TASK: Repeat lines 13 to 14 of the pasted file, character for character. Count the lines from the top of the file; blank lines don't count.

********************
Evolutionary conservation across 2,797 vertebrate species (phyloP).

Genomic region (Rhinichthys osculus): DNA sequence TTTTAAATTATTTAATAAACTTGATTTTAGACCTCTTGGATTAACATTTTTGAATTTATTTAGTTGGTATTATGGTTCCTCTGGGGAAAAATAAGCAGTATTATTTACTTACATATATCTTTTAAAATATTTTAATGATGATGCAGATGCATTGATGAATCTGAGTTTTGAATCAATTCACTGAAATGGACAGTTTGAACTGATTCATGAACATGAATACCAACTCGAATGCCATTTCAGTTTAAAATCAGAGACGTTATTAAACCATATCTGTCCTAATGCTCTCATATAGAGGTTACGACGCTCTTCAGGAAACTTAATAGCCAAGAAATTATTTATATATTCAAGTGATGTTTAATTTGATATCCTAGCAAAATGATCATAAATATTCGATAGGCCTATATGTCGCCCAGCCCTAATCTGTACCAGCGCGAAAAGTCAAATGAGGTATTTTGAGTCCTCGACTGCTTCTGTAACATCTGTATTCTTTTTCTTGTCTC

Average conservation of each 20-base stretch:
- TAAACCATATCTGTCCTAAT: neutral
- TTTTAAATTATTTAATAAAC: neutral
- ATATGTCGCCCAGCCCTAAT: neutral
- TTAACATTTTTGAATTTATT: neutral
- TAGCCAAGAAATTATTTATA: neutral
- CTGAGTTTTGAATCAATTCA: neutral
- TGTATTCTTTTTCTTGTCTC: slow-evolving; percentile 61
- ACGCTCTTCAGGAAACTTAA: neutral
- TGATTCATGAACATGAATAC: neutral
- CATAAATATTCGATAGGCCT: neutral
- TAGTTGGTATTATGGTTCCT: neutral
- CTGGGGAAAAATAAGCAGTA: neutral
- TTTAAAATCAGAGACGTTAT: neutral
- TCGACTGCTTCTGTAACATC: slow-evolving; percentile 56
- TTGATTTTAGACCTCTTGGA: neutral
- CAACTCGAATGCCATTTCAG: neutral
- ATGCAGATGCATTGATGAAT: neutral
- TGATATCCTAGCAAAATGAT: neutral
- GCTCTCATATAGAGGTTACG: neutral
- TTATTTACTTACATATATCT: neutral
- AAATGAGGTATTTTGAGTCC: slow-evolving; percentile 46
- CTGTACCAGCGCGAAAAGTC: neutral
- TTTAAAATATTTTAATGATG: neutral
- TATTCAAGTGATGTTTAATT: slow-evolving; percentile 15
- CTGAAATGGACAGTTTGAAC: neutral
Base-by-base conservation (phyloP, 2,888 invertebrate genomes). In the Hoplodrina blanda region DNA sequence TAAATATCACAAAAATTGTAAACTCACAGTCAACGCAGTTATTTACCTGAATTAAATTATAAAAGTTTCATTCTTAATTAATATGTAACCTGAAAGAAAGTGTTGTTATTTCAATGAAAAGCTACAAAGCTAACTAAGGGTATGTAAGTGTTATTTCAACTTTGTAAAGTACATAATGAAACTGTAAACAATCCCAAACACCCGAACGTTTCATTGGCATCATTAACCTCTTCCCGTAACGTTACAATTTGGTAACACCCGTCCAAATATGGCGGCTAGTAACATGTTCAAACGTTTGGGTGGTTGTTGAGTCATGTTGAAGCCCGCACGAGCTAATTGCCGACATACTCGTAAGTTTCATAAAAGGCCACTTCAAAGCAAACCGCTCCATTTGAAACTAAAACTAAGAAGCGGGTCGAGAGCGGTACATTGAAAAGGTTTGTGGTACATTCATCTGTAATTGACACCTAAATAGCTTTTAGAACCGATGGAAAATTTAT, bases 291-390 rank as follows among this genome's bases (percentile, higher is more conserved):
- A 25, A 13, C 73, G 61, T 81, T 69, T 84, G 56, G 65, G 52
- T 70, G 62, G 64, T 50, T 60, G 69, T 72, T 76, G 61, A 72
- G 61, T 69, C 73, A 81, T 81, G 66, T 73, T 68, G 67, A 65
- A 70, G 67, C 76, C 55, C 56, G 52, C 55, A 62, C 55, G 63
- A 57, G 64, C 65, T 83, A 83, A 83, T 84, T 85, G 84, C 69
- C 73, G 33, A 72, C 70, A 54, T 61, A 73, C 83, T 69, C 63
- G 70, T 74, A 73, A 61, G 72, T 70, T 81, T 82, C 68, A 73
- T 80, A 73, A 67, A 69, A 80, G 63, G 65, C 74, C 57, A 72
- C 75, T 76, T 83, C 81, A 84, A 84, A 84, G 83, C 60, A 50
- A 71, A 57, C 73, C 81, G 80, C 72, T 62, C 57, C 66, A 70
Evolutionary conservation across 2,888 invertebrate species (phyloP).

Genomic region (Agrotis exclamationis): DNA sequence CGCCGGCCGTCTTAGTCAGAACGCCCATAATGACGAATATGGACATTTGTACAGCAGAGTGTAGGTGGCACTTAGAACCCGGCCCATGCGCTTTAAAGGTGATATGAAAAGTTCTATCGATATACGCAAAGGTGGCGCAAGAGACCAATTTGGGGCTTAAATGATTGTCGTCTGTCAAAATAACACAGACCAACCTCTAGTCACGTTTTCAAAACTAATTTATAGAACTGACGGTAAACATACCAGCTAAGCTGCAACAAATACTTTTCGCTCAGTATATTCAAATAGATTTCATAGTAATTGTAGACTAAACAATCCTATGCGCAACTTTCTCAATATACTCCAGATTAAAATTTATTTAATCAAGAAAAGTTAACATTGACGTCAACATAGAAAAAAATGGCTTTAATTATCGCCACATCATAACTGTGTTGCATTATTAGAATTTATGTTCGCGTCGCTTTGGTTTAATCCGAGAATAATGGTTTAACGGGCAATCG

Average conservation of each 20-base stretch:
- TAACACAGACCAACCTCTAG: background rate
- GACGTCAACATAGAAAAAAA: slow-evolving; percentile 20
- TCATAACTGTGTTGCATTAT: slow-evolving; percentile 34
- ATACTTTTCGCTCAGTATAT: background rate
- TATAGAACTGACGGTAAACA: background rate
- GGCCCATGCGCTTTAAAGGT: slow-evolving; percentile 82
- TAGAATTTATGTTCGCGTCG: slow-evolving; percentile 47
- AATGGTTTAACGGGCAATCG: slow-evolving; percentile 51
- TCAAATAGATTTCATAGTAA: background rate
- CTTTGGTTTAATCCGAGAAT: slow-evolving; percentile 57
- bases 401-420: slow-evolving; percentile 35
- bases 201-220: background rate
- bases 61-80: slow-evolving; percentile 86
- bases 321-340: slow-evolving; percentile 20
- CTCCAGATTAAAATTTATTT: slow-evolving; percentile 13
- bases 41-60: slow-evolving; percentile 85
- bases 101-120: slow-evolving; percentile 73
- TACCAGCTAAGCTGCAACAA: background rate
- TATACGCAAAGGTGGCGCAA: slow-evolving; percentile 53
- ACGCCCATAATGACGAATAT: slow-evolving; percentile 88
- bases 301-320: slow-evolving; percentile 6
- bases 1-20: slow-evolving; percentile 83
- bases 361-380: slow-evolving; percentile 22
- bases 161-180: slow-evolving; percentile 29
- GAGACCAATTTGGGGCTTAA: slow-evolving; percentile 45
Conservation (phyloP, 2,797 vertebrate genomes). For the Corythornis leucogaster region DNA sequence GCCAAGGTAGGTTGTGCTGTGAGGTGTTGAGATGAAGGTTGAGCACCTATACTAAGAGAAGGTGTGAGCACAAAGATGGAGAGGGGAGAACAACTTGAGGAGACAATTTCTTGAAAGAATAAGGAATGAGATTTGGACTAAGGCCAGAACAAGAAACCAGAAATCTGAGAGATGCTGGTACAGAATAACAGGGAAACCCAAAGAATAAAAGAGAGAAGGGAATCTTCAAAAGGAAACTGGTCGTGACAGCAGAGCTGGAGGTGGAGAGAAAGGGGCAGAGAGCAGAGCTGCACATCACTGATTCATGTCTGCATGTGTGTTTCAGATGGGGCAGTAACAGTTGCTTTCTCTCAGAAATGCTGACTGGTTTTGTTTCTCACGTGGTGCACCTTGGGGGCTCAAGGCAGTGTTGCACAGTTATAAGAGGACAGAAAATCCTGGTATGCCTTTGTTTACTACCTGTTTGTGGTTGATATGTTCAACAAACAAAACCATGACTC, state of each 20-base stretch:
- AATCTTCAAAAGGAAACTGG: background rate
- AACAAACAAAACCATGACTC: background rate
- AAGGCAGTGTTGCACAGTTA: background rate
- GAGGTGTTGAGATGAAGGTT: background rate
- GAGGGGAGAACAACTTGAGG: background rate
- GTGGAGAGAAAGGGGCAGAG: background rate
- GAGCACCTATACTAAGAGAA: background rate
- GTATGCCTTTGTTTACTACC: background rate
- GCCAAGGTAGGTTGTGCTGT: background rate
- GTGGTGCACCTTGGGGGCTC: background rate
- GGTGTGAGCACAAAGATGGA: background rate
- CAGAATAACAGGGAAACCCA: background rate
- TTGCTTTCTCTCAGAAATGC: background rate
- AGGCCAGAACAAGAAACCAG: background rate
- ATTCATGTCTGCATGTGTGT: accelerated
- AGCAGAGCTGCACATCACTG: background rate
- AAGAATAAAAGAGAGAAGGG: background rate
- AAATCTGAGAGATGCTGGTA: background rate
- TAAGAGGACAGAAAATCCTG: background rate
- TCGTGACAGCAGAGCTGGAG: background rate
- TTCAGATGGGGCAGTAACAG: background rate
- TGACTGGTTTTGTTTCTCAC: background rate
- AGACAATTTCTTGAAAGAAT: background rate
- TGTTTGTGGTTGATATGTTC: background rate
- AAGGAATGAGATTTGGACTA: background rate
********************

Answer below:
- CATAAATATTCGATAGGCCT: neutral
- TAGTTGGTATTATGGTTCCT: neutral